Where would you get about twenty kids’ bikes all around the same size? It’s an obvious answer to anyone with a bevy of kids coming up in the home. Just don’t clean your garage for about ten years. What would you do with those twenty bikes? Chances are you might have a massive garage sale or put them on the curb with a “FREE” sign stuck to them. The least likely outcome is that you would look at those bikes and say to your spouse…”HEY I know! We’ll spray paint those bikes funky colours and put them on the edge of the yard as an art installation!” Unless your wife is an artist too, this chances of this happening are pretty spare. I don’t think that’s what the realtors intend when they say “curb appeal”.
Nonetheless, they were eye-catching enough that I slowed down to grab a shot in passing. We saw the bikes in Manitoulin Island. If you have been there, that might be self explanatory. It is a quirky kind of place with its own peculiar culture. In the pandemic, we vacationed there because pretty much everywhere else was booked up. Manitoulin Island is separate from the mainland and you get the sense that’s how they like it. We found the information system to be somewhat colloquial. It’s the “ask a local” system. We found that “ask a local” means the answers change on whim and no one knows why. Price of gas for example. You might wonder at a gas station that has no sign. We filled up and went inside. “You have no price posted” I said (somewhat piqued). “Oh yes” one old gentleman remarked. He was one of a cluster of bearded geriatrics tilting back their chairs while they smoked and scanned us outsiders. “Price of gas, what is it this week?” mused one to the other. “Dunno.” Then he turned to us. “You want to know the price of gas you gotta ask Bill” He grinned as if this oracle made perfect sense except that it was unlikely (as outsiders) we knew who Bill was or where to find him.
But I digress. My point was that quirky people make art. There are those types about. Their job is to act as visionaries for all the rest of us lesser mortals. They see what we cannot, and isolate it so that we can. What they isolate, like the bicycles, is called art. It never occurred to me that bicycles might be called art until I saw a lineup of them on a yard, spray painted in vivid colours.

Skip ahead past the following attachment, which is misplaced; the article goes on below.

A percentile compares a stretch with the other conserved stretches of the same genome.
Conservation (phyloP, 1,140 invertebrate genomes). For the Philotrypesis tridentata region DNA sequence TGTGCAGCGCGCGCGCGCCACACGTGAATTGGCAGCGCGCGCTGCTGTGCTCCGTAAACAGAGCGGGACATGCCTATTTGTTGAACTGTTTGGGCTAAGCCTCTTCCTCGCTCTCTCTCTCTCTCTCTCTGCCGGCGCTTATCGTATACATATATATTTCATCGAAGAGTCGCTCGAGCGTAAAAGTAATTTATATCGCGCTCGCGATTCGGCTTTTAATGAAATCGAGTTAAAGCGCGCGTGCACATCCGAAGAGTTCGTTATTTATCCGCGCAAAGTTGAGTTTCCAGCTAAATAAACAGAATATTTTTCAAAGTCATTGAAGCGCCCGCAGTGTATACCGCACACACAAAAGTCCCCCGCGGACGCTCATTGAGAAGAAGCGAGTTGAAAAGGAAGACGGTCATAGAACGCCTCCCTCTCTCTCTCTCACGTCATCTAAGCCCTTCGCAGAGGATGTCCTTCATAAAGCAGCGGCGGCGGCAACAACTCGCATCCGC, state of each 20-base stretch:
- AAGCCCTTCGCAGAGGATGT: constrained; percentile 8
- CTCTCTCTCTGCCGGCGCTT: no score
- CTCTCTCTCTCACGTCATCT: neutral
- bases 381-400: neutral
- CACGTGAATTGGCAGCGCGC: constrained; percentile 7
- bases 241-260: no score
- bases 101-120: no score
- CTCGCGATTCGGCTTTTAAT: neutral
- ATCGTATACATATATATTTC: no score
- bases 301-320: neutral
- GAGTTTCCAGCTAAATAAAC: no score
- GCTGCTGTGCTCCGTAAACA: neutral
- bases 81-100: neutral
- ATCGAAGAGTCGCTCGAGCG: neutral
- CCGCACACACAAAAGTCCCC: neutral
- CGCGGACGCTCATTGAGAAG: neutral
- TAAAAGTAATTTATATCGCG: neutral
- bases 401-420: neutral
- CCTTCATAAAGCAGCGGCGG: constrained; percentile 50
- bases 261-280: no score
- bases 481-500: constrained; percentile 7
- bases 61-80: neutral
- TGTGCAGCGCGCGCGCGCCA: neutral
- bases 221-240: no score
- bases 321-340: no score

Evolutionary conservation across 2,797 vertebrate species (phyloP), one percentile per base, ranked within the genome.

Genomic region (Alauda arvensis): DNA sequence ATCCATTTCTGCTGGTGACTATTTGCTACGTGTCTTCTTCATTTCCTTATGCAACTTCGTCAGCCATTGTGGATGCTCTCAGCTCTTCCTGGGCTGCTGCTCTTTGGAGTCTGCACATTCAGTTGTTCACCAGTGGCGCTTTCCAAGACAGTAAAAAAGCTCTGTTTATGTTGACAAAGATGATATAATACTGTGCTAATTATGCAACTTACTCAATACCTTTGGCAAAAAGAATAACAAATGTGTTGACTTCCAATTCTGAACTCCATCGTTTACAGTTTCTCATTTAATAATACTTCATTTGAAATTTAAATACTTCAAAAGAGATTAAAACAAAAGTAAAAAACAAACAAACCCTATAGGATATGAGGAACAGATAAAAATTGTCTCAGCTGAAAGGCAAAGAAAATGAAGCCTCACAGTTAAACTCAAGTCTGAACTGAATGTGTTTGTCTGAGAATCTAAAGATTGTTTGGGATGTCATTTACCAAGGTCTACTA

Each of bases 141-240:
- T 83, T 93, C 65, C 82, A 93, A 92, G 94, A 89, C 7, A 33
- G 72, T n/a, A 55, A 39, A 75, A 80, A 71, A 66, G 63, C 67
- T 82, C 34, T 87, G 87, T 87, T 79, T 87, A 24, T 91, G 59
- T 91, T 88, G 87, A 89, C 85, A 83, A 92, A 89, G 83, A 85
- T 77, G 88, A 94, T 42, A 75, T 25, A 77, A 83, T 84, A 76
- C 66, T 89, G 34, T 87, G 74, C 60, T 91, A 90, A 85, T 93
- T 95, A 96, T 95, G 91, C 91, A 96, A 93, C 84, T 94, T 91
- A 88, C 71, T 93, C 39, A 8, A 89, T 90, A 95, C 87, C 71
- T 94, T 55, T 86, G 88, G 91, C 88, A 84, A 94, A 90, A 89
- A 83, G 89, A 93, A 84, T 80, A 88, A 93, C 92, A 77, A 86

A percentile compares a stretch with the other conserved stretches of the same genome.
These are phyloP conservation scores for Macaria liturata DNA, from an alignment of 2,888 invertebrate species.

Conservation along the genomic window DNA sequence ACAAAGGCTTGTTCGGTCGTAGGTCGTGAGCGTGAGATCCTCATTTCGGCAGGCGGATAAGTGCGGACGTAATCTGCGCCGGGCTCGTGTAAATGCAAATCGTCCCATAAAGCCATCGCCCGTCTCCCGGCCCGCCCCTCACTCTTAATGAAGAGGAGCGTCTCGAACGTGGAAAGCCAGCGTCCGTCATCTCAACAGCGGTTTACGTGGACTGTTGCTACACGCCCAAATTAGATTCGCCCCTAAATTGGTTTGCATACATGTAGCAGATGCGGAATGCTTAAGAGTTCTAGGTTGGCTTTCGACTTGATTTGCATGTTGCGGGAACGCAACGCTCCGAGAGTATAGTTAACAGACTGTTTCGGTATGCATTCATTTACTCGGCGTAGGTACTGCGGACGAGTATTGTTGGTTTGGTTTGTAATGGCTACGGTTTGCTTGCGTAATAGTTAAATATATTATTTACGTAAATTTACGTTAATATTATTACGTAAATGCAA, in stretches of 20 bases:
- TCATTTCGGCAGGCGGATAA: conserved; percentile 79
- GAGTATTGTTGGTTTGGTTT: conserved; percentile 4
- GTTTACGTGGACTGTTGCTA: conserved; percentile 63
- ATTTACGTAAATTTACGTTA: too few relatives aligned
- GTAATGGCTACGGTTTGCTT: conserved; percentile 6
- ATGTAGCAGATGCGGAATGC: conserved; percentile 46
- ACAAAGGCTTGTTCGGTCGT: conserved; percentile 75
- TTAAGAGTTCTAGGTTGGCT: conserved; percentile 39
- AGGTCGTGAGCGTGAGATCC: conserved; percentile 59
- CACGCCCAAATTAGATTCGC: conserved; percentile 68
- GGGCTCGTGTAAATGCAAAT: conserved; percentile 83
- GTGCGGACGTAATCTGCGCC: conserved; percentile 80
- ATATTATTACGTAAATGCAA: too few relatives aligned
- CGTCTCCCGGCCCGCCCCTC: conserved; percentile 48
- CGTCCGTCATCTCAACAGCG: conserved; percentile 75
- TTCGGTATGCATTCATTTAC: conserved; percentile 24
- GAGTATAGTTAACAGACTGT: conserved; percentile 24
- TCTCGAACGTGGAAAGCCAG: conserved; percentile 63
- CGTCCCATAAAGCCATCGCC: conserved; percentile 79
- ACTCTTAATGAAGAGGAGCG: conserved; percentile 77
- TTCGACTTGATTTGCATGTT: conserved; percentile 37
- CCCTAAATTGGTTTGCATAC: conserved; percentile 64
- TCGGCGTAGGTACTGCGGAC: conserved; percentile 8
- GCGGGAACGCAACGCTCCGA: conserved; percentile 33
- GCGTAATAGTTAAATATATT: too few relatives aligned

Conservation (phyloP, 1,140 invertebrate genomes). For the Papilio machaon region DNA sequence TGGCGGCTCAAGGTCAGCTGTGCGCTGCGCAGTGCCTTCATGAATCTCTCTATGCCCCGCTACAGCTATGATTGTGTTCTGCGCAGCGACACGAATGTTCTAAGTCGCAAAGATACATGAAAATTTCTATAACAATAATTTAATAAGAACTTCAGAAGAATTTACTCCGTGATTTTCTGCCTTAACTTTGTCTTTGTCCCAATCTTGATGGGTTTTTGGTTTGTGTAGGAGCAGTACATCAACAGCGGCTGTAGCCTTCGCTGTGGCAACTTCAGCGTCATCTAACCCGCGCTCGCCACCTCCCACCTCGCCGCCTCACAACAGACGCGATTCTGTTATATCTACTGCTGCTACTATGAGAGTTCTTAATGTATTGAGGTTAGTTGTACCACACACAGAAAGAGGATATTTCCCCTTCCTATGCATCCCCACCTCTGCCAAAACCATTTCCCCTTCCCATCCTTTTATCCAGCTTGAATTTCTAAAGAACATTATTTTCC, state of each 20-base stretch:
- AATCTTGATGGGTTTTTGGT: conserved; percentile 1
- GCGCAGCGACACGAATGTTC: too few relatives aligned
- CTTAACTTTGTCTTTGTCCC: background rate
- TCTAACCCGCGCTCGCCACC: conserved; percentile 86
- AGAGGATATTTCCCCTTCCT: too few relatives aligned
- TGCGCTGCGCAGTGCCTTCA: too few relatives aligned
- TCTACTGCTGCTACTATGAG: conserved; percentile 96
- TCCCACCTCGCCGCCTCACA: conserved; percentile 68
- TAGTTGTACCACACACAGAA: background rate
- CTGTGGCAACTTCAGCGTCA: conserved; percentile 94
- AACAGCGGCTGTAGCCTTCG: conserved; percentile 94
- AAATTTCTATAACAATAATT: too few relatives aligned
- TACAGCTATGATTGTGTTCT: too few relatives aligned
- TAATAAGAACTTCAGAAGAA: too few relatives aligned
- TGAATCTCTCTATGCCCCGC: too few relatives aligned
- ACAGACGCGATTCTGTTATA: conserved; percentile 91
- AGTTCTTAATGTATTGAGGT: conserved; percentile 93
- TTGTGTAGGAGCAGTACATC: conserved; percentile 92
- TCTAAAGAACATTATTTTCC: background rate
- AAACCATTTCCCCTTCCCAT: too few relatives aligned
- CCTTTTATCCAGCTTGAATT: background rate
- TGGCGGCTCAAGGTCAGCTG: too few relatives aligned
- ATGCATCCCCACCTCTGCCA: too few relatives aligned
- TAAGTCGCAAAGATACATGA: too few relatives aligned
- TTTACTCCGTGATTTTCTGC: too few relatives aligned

People make art because it is in our nature to make things beautiful, to find order, to replicate what we have taken in with our own eyeballs. It’s why vikings crowded around a fire in winter might carve a bone knife handle until it is an interlaced pattern of beauty. Nobody got paid for their time there, note. They did it just because. Just because, might be the most ubiquitous explanation for art. “I just felt like it and I don’t know why”.
Art can also come out of places like prison cells. Someone looking at concrete all day might want to spruce up the place with visions of better things and better places. If imitation is flattery, art is also a pale reflection of the beauty we see in nature. We want to stick it on a wall like a prize buck that didn’t get away.
Artists are rarely rich, but they enrich the fabric of society nonetheless. Go to a place where there is no art and it is a dour place indeed. Then go somewhere like Italy where every doorpost and lintel is a piece of art with intricate carving never to be replicated in the modern world. We look at it and think “man hours” and simply do not make the attempt. Such a cost/benefit ration is irrational in the mind of an artist which may be why artists tend to be poor. It is unlikely the guy carving the stone was thinking about the five o’clock bell. He was putting a piece of himself into a time capsule and paying it forward.
Art is the luxury of a society’s surfeit. It means someone’s fridge is full and they have time on their hands, or it means they hired someone else to do it for them. In ancient times that was called a patron. If you were super rich, you could get rad props for supporting an artist. Most times this was tied to your piety. You would hire an artist to paint large frescos in a church, (think Sistine Chapel). While the artist was not really doing this for money, he also was. Sweating up there on a scaffold over a four year commission, I am betting Michelangelo kicked himself, “Someone shoot me next time I make a promise this dumb. I should have asked for more money.”
Sometimes artists just want to make a statement. We had a whacky artist in our neighbourhood. His property was littered with installations everywhere. A large pole, and an old TV with Gorbachov painted on the front. A carved wooden plaque, told the story of Saint Peter catching the fish with a coin in its mouth for the Temple tax. The artist was religious AND crazy apparently. He was also married we found out later on, which made my wife scratch her head. How could that guy be married, and junk up the yard with such things? How come his wife didn’t sort him out?
I have not been given to producing as much art since I had a family. Regularity has ironed it out of me. I found that when I was young and unattached, I could work a rather bohemian schedule. I could paint all night, sleep the next day, and then work two days back to back with freelance, and then start all over. Art (as any artist will know) has no regularity whatsoever.
I kind of lament that. There is still a bit of art in me yet, if I can break out of the mould here and there. Nonetheless I nod to the mad painter of fluorescent bikes lined up in a row. I laud your vision and I note that you have shared. For that, I thank all artists out there. They make the world a better place and it is unlikely they even know why.